Most press screenings happen in the Salle Débussy, on the west side of the building (west of its primary entrance). A 1000-seat house with much better ratio of screen-to-room size, the Débussy was fine by me, most of the time. I was shut out of a number of Competition screenings due to the hierarchies’ bars to entry, but the Un Certain Regard screenings erased at least one barrier by folding us Yellows in with the Blues, which allowed me to sit in the orchestra, under the screen, for the majority of those presentations.
Within the main building of the Palais, there are Salles A through J on the upper levels between the Lumière and the Débussy. I did not visit any. However, I did see films in both the Salle Bazin and the Salle Buñuel, home to spill-over screenings and later evening screenings and a good portion of the Cannes Classics sidebar. The Bazin is one of those odd rooms with an inverted rake for the first fifteen rows, which makes subtitles impossible unless you sit at an angle, best viewed from seats hugging the wall. It’s hard to get comfortable in there. The Buñuel is only worth it from the center of the room and is best enjoyed from the front row. There are over 200 seats there but I’d say a quarter of them are useless because the angle at the screen from the sidelines is no worse than 80 degrees but no better than 70.
Which leaves us with the Salle du Soixantieme, that odd duck in the back. Rickety and thin like a shack, with air-conditioning like a refrigerator (even at night), the 60eme is hardly a “pure” cinema environment, prone to sounds infiltrating its walls, but I enjoyed every screening I had there except the first, marred as it was by about an hour of sound problems, since every other infringement on the films was either funny or meaningful (one and the same?). At night I heard music from nearby parties, as our Wu Xia screening was peppered by bass kicks, and in the morning I heard the photo call sessions, as my Melancholia screening was encroached upon by the jeers hailed at its maker, Lars von Trier, who, among his other notorious exploits at this festival, had F-U-C-K across the knuckles of his right hand, this fist outstretched in an odd salute at the league of cameras lapping up his latest stunt.
When Lars von Trier called himself a Nazi after those first press screenings, in a fit of stupidity characteristic of Von Trier the showman, the utterance spawned the kind of chatter that typified what I did not like about the mood of the festival. That is, it was another diversion from the movies. I was no great fan of Melancholia but it has plenty to say in concert with plenty of other films at the festival. Most critics compared its cosmic side to that of The Tree of Life—either in favor or against, their opinions were rigid, surface—avoiding what distinguished the films. Melancholia accepts our size (tiny) but it’s a film of rejection, built to privilege our lives as (microscopic) narratives with distinct endings that emerge, or fall, out of centers, us. At its best, The Tree of Life aligns with avant-garde filmmaking to privilege moments-as-glimpses, crafting a grand and active mosaic from innumerable monads where the center never stops moving.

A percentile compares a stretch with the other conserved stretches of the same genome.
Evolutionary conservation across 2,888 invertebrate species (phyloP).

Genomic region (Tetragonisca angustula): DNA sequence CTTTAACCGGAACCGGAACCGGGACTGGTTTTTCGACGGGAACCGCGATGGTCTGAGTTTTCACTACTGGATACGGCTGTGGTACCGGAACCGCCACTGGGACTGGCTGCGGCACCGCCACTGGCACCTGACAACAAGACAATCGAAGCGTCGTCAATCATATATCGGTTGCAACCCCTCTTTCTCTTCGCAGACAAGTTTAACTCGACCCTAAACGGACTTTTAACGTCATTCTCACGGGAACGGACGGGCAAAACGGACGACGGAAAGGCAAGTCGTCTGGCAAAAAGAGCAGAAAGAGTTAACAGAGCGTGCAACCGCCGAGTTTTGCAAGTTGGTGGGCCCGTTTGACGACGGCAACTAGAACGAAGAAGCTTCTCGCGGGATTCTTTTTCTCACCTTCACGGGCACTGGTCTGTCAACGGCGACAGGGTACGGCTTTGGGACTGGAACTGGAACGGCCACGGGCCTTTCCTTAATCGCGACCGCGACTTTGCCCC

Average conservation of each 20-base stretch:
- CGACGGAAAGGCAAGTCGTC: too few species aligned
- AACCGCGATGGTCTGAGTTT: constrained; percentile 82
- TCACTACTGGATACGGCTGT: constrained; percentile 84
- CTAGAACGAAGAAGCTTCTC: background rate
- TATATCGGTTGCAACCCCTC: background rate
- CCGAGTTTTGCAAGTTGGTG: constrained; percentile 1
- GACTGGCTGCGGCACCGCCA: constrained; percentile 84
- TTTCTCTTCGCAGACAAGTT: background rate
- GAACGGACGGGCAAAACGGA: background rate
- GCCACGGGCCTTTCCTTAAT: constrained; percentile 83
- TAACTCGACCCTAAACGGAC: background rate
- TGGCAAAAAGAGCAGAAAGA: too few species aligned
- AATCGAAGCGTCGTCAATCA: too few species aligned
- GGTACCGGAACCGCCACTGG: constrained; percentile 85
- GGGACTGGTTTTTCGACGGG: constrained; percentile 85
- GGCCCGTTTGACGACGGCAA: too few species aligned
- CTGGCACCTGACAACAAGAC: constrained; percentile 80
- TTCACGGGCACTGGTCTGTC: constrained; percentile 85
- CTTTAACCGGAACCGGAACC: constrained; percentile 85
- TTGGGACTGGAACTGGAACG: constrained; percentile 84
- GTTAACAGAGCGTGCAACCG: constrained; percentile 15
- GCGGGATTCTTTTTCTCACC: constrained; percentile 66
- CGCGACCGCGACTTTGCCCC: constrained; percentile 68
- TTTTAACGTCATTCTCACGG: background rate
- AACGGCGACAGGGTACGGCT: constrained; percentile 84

Part of my problem with the festival, and it’s a tidy problem, was that I anticipated a grand and winding story full of memorable incidents (and I can recall it that way if I choose to) but I was greeted by the same odd vacillation between activity and dullness common to everyday life. The difference was this ebb and flow, punctuated at more magnified intervals by flickers of other worlds, refracted me, made me aware I was reflecting on my life as I led it elsewhere. All I wanted in those air-conditioned reprieves was my own reverie. But the pile up of days never stops to allow the elastic stretch of night to restore the order to things.
Before the awards ceremony, the last day was relaxed. Many people played catch-up on competition films they had missed, some slept, a few made time to do laundry. When I’d had enough of Alain Cavalier’s Pater, an opaque if ingratiating “essay” on “being political” in modern France, I sat on the balcony of the press lounge longing for wine, not water. I watched the swarm arrive immaculate in dresses and tuxedos, some of the uninvited holding signs and motorcycle helmets. Rooting in my bag for my camera, I laughed at the torn insides of this free festival tote. It was in such nice shape thirteen days ago. Now it was shambles, a mess. After a shower, heading back to the Debussy to watch the awards, I dropped it in a chute marked “garbage,” where it fell into a refuse bin hidden underground.